John Jay professors fostered ‘cesspool’ of sex misconduct, drug use, lawsuit says

A former adjunct professor at the John Jay College of Criminal Justice and a recent graduate of the school sued in Manhattan federal court on Monday over allegations of sexual misconduct, claiming a “cesspool of sexism, misogyny, sexual harassment and illicit drug use” was created by longtime professors who allegedly gathered on campus in an area colloquially known as “The Swamp.”

The complaint was filed by recent graduate Naomi Haber, 25, and Claudia Cojocaru, a 40-year-old sex trafficking survivor and former John Jay adjunct professor until May 2019. Cojocaru cited situations during which she had been groped, beaten and sexually propositioned by Professor Ric Curtis, a well-published academic expert on sex trafficking and illegal drug use who has taught at John Jay for 33 years. 

Curtis was also accused of pushing illicit substances on colleagues and underage students from his seventh-floor office of the Annex Building, the on-campus area frequently referred to in the lawsuit as “The Swamp.”

Haber, meanwhile, alleges that a 10-year professor at John Jay, Anthony Marcus, a regular trial expert on sex trafficking and prostitution, plied her with marijuana and alcohol after a criminology conference in Washington, D.C., in 2015, before “violently” raping her, according to claims.

The lawsuit says both Haber and Cojocaru filed complaints, to no avail, in May 2018 with the university’s Title IX office, which handles gender-based grievances.

“Ms. Cojocaru and Ms. Haber were forced to relive the pain of these experiences over the course of the next year, as John Jay engaged in an investigation that was completely improper and violated CUNY’s own policies and procedures,” the complaint says.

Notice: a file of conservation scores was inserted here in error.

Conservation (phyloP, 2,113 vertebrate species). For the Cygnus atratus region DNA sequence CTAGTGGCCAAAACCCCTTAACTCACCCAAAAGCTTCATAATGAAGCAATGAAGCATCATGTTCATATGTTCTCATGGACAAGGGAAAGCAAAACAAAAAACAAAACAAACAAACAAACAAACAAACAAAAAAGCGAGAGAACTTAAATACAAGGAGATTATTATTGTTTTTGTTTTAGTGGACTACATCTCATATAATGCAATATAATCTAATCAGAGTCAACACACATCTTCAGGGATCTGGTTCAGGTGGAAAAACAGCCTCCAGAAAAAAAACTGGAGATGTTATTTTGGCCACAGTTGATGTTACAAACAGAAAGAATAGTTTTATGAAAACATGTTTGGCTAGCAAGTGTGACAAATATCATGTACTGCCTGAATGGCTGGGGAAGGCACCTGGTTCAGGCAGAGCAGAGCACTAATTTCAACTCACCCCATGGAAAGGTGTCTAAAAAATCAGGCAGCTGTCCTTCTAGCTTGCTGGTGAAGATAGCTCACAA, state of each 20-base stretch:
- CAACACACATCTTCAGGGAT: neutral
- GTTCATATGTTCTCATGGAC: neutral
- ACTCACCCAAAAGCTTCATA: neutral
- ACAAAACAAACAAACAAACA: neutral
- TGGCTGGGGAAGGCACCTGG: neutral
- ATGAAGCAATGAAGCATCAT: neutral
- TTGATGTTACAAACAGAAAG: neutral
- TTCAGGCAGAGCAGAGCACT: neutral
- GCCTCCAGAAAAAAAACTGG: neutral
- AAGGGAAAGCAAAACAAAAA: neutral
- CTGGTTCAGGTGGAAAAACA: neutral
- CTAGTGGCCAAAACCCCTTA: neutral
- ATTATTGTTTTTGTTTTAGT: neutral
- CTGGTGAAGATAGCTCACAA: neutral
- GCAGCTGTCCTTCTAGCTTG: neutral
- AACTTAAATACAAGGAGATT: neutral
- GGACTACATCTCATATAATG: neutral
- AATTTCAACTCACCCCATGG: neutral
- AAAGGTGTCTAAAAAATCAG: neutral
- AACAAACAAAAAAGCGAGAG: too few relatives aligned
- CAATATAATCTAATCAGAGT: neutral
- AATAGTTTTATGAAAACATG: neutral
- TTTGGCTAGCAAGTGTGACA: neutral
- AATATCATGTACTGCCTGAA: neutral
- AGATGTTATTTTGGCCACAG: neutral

The lawsuit also cites offensive language used by the professors, including an unattributed text to Cojocaru, which says “You’re just some dumb [expletive] who got trafficked.” Additionally, Haber said she was constantly told to lose weight, and that she wore too much makeup.

The “inadequacies” of the investigations, voiced by both Cojocaru and Haber, "fell on deaf ears," the suit says.

"John Jay must provide its students and faculty with an environment that is free from any form of sexual violence -— period," said David Gottlieb, lead attorney for the plaintiffs. "John Jay has failed in this important obligation and has unfortunately sent a message that it is either unable or unwilling to adequately protect the members of its community."

In May, roughly a year after the complaints were filed, John Jay launched a disciplinary process with the goal of terminating the accused faculty members -— which include professors Leonardo Dominguez and Barry Spunt, in addition to Curtis and Marcus -— according to a statement from Director of Media Relations Richard Relkin.

“John Jay will promptly, thoroughly and fairly investigate any allegations of misconduct and hold accountable anyone -— without exception -— who is found to violate our policies,” Relkin said.

The statement refers to a letter addressed to the John Jay College community in May saying the accused faculty members were placed on administrative leave as soon as University President Karol V. Mason became aware of the allegations last fall. Over 60 witnesses were interviewed as part of the investigation alongside an “extensive” review of emails and documents, and law enforcement authorities were notified, according to the letter.

The accused professors are currently prohibited from returning to campus. They were placed on administrative leave when the allegations reached Mason because of terms required by their union contract, the letter says.

The complaint seeks an unspecified amount of compensatory and punitive damages in addition to attorneys’ fees and costs. Cojocaru plans to file an amended complaint with additional claims following a right to sue notice from the Equal Employment Opportunity Commission.